'I Felt Like a Criminal': U.S. Officials Tried to Handcuff Caravan Asylum Seeker Moments After She Gave Birth

Immigration officials reportedly attempted to handcuff a Honduran asylum seeker moments after she gave birth in a U.S. hospital.

Honduras national Maryury Elizabeth Serrano Hernandez, 19, is believed to be the first member of the Central American migrant caravan to have given birth after scaling the border wall separating Mexico and the U.S., Fox News reported Thursday. The young woman was more than seven months pregnant when she began her journey to the U.S. in a bid to make a better life for her unborn child.

After entering the U.S., Serrano Hernandez was detained by Customs and Border Patrol agents along with her 20-year-old husband Miguel Ortiz and their three-year-old son. Fearing for their safety as angry Mexicans protested the caravan's arrival in Tijuana, the couple decided to cross the U.S. border illegally.

Migrant men climb the U.S.-Mexico border wall in Playas de Tijuana, northwestern Mexico on November 18 GUILLERMO ARIAS/AFP/Getty Images

Quickly, the Honduran immigrant began to feel abdominal pains and was transferred by authorities to a local hospital, where she gave birth to a baby boy. According to her husband, immigration officials attempted to handcuff Serrano Hernandez directly following the delivery. They also stood guard throughout the birth and monitored everyone entering and exiting the room.

"I felt like a criminal," the young woman said.

Three days after the delivery, the family was transferred to a detention center in San Diego, according to Univision. Serrano Hernandez's husband was also given an ankle bracelet, and their property was confiscated.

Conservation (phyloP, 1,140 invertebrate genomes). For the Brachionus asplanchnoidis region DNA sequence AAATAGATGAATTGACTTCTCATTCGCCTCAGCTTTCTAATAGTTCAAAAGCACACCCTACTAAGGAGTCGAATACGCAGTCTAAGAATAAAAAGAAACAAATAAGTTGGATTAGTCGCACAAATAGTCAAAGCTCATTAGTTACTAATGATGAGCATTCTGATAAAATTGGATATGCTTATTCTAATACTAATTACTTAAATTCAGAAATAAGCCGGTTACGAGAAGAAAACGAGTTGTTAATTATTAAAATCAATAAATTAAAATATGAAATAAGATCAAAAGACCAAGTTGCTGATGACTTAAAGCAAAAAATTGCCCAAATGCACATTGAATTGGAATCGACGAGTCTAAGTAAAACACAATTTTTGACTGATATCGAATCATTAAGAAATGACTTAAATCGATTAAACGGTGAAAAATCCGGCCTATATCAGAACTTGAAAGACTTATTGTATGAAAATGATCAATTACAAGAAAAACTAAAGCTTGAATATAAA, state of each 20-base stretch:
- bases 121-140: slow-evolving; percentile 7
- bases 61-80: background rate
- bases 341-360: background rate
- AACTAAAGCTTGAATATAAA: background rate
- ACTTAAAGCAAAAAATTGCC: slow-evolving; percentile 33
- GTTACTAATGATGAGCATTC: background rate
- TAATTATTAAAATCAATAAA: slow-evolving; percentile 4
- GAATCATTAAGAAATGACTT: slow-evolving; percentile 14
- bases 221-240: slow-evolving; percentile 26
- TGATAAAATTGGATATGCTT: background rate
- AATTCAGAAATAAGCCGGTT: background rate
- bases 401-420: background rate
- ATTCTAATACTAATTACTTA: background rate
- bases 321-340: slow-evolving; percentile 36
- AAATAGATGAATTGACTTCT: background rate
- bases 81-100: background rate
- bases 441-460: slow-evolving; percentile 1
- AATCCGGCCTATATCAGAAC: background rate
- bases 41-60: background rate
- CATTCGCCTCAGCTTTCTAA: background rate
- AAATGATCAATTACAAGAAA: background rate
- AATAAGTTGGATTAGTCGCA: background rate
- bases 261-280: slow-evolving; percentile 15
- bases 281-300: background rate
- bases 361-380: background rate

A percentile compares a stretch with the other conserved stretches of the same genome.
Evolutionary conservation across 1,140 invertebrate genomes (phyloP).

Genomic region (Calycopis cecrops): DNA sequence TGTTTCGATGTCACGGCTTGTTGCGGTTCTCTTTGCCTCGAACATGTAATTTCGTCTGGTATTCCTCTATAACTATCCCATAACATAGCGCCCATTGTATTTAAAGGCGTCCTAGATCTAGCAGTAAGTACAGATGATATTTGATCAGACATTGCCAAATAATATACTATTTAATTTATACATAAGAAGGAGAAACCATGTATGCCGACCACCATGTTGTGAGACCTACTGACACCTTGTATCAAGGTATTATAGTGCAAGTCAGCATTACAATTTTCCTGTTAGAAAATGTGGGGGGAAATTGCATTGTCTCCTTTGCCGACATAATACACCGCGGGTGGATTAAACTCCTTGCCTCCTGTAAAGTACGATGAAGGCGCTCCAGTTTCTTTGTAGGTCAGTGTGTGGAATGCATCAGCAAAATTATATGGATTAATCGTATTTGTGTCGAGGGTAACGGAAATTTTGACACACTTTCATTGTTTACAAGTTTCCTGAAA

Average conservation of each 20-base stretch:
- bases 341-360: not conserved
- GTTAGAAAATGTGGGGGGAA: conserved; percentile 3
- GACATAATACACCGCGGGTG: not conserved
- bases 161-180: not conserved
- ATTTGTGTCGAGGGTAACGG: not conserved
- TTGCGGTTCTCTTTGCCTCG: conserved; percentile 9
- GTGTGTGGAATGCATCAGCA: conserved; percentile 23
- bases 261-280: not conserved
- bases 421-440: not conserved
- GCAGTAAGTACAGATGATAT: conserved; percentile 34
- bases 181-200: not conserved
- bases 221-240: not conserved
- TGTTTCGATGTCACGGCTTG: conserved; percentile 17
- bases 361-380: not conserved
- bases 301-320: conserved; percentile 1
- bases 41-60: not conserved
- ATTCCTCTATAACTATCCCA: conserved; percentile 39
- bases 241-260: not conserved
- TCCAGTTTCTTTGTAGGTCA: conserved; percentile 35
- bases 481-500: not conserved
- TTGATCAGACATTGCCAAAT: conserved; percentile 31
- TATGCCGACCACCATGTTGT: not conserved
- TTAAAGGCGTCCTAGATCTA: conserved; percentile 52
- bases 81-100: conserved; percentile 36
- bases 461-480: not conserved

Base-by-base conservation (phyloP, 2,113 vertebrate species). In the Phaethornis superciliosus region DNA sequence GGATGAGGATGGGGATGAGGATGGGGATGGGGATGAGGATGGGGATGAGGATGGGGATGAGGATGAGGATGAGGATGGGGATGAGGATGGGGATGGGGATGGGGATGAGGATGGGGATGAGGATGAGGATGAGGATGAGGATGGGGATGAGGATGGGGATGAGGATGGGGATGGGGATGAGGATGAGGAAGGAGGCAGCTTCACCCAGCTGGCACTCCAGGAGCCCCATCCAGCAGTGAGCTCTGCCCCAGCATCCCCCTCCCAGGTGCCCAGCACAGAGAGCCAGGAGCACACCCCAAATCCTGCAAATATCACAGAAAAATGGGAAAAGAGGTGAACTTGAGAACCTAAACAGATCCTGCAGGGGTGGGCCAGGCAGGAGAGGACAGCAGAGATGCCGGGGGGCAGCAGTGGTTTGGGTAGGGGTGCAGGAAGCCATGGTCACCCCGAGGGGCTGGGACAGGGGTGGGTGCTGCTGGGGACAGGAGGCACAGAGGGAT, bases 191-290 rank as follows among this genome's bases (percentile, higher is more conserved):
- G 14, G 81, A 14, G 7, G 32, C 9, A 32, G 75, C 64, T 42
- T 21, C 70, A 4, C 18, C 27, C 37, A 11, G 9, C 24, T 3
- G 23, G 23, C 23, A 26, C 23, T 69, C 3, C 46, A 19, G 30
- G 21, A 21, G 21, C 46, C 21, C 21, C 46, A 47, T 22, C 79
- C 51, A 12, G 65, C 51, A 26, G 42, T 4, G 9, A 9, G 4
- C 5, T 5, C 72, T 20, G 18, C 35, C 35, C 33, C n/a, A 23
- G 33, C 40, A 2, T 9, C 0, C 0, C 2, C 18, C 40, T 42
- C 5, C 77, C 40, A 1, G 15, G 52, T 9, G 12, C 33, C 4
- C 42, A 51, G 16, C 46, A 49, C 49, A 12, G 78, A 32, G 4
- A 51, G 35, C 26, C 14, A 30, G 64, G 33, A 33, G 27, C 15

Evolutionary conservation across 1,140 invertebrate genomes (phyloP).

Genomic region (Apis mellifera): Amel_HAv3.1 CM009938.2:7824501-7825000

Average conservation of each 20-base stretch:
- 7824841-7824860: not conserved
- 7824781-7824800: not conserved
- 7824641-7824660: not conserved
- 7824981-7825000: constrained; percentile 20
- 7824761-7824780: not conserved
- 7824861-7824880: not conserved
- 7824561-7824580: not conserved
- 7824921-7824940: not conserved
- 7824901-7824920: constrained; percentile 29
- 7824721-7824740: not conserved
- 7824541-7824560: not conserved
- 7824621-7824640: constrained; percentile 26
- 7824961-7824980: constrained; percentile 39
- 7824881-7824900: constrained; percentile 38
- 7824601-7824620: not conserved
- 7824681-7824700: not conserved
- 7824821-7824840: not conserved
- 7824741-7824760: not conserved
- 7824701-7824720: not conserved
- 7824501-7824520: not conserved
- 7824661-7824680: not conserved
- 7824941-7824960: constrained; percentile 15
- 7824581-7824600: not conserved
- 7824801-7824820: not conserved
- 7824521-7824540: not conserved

President Donald Trump and right-wing supporters have recently taken aim at "birthright citizenship," which grants American nationality to anyone born on U.S. soil. Opponents of the policy, which is enshrined within the Constitution's 14th Amendment, argue that foreigners have "anchor babies," or travel to the U.S. to give birth, ensuring their child has American citizenship and potentially helping the family immigrate permanently to the country.

In an October interview with Axios, Trump slammed the long-standing policy, inaccurately arguing that the U.S. is the only country in the world to grant citizenship to all babies born within its territory.

Mounted Border Patrol officers at the U.S.-Mexico border in Calexico, California on October 26. MARK RALSTON/AFP/Getty Images

"We're the only country in the world where a person comes in and has a baby, and the baby is essentially a citizen of the United States...with all of those benefits," he said, revealing that he planned to sign an executive order to end the practice. In reality, about 30 countries around the world have the same or similar laws.

Many legal scholars argue that Trump's executive order would be unconstitutional. But there is some debate about the wording of the 14th Amendment, which says: "All persons born or naturalized in the United States, and subject to the jurisdiction thereof, are citizens of the United States and of the State wherein they reside."

Some constitutional experts suggest that the term "subject to the jurisdiction thereof" could be interpreted differently by the courts. If Trump were to move forward with such an executive order, a legal challenge would likely go all the way to the Supreme Court.

Despite her family's detention, Serrano Hernandez is just happy that her son was born in the U.S., saying it was a "big reward" after the long journey. "With the faith in God, I always said my son will be born there (in America)," she said.